Structures that have been termed ‘post-ocular bodies’ (e.g. Theron & Ryke 1969) are herein homologized with a posterior pair of eyes (Figs. 2, 3) in accordance with Uusitalo (2010). Given the difficulty of discerning the posterior paired eyes, especially before the invention of phase-contrast and DIC microscopy, their absence from the drawing of the dorsum of Caenonychus fallax (Fig. 1) is considered to be an omission rather than a distinguishing feature. Unfortunately, none of the eyes are visible from the single available specimen of this species because they have faded out of view.
Grandjean (1939), who makes no mention of setae exp or the eyes, suggested a single possible difference between Caenonychus and Speleorchestes, which is that in the former the opisthosoma is oval whereas in the latter the opisthosoma has an hourglass shape due to two post-pedal furrows. Although Grandjean (1939) cautiously decided against synonymizing the two genera, he indicated that the oval shape observed for the opisthosoma of Caenonychus was probably an artifact. An artifactual explanation for the difference in opisthosomal shape is herein accepted based on the effects of applying different pressures to the coverslip over the same specimen. A high degree of compression causes the opisthosoma to convert from a natural hourglass shape (Fig. 19) to a much more oval shape (Fig. 20). Oudemans appears to have applied a high degree of compression to his specimen of Caenonychus (Figs. 1, 21). However, even the holotype of Caenonychus fallax retains a slight post-pedal furrow (Fig. 21).
For the aforementioned reasons, Caenonychus is herein treated as a senior synonym of Speleorchestes. Caenonychus is seldom mentioned in the biological literature because mites that belong to this genus have almost always been identified as Speleorchestes (e.g. Theron & Ryke 1969; Steinberger & Whitford 1985; Silva et al. 1989; Russell & Alberti 2009).
Characters used to treat Caenonychus as a senior synonym of Speleorchestes.
Thanks are due to the following individuals: Bram van der Bijl (Naturalis Biodiversity Center, Leiden, Netherlands) for the loan of the only known specimen of Caenonychus fallax; Gunvi Lindberg (Naturhistoriska riksmuseet, Stockholm, Sweden) for her attempts to find type specimens of Speleorchestes; Elijah Talamas, Felipe Soto-Adames and Paul Skelley (Florida Department of Agriculture and Consumer Services, Gainesville, Florida, USA) provided invaluable advice via internal review. This research was partly funded by the Smithsonian Institution. We also thank the Florida Department of Agriculture and Consumer Services—Division of Plant Industry for their support on this contribution. Mention of trade names or commercial products in this publication is solely for the purpose of providing specific information and does not imply recommendation or endorsement by the USDA; USDA is an equal opportunity provider and employer. Figures 7, 8 and 17 in this publication are sourced from the US Department of Agriculture, Agricultural Research Service, Electron and Confocal Microscopy Unit, Beltsville, Maryland, USA. These images are in the public domain.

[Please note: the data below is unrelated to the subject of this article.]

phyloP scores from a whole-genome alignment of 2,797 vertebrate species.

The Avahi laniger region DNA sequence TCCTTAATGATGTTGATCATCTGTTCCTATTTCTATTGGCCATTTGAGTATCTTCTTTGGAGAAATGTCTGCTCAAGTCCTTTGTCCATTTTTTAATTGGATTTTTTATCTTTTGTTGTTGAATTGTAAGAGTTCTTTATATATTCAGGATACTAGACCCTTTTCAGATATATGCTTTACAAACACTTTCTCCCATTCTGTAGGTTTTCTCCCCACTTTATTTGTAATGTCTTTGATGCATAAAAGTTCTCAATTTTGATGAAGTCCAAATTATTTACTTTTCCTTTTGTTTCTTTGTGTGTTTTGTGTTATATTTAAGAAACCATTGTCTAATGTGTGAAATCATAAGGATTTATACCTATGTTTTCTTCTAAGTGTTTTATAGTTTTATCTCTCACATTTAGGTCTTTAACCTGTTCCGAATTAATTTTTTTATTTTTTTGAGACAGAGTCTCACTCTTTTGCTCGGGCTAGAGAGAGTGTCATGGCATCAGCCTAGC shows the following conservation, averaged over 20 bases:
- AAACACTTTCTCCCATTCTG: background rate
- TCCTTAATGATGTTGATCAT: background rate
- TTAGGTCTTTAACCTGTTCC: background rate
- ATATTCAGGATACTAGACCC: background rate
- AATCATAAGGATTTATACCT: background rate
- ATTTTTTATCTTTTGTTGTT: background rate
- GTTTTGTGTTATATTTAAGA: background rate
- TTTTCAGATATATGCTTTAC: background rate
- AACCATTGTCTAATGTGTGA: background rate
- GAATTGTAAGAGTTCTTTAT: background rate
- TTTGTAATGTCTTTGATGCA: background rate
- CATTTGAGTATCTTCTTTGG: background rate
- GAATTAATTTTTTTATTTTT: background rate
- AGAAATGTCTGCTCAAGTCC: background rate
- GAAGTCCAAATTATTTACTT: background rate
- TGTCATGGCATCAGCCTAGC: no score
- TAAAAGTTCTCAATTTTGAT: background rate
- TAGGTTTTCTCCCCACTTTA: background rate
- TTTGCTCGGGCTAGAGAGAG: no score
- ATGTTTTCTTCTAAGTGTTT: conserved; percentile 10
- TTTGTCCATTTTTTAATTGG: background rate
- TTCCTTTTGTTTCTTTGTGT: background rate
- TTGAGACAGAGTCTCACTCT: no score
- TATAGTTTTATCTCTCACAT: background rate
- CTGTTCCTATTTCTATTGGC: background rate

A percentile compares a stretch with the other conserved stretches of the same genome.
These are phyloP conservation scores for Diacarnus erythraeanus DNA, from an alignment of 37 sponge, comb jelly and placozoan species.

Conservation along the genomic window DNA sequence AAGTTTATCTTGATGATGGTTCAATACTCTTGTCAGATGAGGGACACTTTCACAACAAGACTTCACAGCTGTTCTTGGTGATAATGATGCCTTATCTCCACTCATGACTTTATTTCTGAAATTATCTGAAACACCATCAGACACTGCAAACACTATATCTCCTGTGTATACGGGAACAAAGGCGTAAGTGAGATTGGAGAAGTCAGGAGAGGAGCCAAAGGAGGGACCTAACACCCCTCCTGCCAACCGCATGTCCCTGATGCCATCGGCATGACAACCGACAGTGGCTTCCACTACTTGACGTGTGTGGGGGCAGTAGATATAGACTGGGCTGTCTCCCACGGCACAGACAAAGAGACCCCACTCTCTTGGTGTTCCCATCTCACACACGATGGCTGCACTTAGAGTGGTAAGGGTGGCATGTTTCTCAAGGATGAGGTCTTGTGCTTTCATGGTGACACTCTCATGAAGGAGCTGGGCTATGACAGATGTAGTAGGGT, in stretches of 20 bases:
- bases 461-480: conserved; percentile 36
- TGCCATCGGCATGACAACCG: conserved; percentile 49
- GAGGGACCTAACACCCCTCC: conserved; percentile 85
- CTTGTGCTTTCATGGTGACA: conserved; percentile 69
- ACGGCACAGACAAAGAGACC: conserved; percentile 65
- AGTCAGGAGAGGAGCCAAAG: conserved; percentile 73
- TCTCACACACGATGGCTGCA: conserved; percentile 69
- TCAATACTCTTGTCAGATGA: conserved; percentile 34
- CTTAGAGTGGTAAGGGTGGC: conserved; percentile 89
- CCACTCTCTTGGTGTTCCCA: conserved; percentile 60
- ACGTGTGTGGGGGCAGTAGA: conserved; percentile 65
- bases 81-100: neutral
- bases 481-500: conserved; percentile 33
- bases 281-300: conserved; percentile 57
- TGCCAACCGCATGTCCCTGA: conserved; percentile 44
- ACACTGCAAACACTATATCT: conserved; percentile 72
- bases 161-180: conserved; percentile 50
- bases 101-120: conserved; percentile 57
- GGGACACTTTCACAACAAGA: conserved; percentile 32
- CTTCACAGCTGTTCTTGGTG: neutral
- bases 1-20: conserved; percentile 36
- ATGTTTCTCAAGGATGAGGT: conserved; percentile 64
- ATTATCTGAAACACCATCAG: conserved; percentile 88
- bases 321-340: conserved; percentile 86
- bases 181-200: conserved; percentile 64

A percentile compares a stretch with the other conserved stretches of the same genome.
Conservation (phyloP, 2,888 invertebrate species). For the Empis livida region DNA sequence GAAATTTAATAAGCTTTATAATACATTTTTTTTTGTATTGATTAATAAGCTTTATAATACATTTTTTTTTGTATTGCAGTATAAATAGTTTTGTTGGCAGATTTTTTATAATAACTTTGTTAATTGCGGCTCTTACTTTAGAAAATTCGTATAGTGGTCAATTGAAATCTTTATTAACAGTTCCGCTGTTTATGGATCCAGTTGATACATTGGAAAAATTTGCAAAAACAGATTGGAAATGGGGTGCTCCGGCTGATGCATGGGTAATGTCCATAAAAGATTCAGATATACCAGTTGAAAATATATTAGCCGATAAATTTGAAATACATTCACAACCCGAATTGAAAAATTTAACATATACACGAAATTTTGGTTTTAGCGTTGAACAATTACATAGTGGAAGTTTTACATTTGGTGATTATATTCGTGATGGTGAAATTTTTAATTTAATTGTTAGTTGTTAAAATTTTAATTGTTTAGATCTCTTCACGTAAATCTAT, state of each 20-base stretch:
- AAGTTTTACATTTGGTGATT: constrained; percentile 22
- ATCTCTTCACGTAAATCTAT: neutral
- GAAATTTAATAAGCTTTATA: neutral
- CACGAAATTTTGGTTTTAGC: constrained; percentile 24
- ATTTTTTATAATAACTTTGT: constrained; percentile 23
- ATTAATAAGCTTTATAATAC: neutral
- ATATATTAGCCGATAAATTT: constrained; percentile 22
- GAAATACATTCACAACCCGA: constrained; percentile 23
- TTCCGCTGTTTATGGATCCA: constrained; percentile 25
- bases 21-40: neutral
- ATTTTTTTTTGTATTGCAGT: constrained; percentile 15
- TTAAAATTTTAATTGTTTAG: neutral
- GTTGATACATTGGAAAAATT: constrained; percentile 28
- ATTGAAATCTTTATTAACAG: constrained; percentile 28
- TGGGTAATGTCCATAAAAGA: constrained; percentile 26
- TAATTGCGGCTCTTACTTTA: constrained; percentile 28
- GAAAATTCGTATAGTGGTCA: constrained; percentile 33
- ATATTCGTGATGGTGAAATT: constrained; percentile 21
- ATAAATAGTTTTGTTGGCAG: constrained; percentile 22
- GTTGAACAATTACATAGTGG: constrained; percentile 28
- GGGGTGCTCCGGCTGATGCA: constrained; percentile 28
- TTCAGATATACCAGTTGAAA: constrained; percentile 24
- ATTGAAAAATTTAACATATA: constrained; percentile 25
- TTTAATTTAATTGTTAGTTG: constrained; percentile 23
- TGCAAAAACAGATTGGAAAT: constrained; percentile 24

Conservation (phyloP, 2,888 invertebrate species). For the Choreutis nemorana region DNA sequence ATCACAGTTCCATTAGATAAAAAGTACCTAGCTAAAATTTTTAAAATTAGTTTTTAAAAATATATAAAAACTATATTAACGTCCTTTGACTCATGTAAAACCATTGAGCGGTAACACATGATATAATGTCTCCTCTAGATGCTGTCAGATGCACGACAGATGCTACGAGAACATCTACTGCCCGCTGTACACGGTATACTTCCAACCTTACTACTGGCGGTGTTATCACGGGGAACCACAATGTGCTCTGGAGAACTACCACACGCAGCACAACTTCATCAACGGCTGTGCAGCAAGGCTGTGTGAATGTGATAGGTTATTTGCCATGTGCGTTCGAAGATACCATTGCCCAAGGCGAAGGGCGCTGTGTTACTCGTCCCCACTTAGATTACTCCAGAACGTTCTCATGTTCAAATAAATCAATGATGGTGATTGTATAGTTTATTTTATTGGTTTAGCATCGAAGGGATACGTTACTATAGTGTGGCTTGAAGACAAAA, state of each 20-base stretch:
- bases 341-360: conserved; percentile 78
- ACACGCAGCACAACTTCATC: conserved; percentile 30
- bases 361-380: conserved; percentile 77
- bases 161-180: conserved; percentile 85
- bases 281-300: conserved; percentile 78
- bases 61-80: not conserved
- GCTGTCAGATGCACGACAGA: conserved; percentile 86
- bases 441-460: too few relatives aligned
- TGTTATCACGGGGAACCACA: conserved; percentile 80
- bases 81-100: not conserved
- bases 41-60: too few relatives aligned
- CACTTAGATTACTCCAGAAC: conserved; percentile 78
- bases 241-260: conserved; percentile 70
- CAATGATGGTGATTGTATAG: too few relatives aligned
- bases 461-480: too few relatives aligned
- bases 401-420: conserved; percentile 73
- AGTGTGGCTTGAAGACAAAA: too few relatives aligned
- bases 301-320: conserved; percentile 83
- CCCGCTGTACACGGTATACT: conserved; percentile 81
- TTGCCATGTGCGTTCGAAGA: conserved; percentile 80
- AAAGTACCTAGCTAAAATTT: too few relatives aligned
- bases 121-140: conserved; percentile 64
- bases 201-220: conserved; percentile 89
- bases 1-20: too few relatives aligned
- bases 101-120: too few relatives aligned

Appendix: material examined.
Caenonychus fallax Oudemans, Rotterdam, Netherlands, moss; collector: H. Schütz, April, 1901. Adult/tritonymph, holotype (RMNH. ACA.P 5645). Used for rutellum (Fig. 9), palp tarsus (Fig. 14), tarsus I (Fig. 16) and body shape (Fig. 21).
Caenonychus sp. A. U.S.A., Indiana, Lake County, Marquette Park, 41.6156 N 87.2743 W, top of sand dune (10 cm deep); collector: Samuel Bolton, April, 2013. Nymph/adult. Used for seta (Fig. 7) and tarsus I (Fig. 17). Specimen lost.
Caenonychus sp. B. U.S.A., Maryland, Prince George's Co., Entomology Rd., 39.0417 N 78.8642 W, lichen over soil; collector: Samuel Bolton, August, 2013; Deutonymph (FSCA 00030192). Used for opisthosomal shape (Fig. 19–20).
Nanorchestes sp. A. U.S.A., Indiana, Porter Co., Indiana Dunes State Park, 41.6872 N 86.9944 W, sand dune near Lake Michigan shoreline (10 cm deep); collector: Samuel Bolton, 17 May, 2013. Female (OSAL 0114062). Used for prodorsum (Fig. 3).
Nanorchestes sp. B. U.S.A., Maryland, Prince George's Co., Entomology Rd., 39.0417 N 78.8642 W, lichen over soil; collector: Samuel Bolton, August, 2013; Nymph/adult. Used for seta (Fig. 8). Specimen lost.
Nanorchestes sp. C. U.S.A., Ohio, Athens Co., Burr Oak Rd., Wayne National Forest, 39.5482 N 82.0563 W, loam soil (10 cm deep); collector: Samuel Bolton, 1 June, 2012. Female (OSAL 0114229). Used for rutellum (Fig. 11) and tarsus I (Fig. 18).
Nanorchestes sp. D. U.S.A., Indiana, Porter Co., Indiana Dunes State Park, 41.6872 N 86.9944 W, sand dunes near lake Michigan shoreline (10 cm deep); collector: Samuel Bolton, 17 May, 2013. Female (OSAL 0114263). Used for palp tarsus (Fig. 15).
Neonanorchestes sp. U.S.A., Maryland, Worcester Co., Assateague National Park, 38.1845 N 75. 1633 W, sand dune next to inlet (10 cm deep); collector: Samuel Bolton, April, 2013. Female (FSCA 00030191).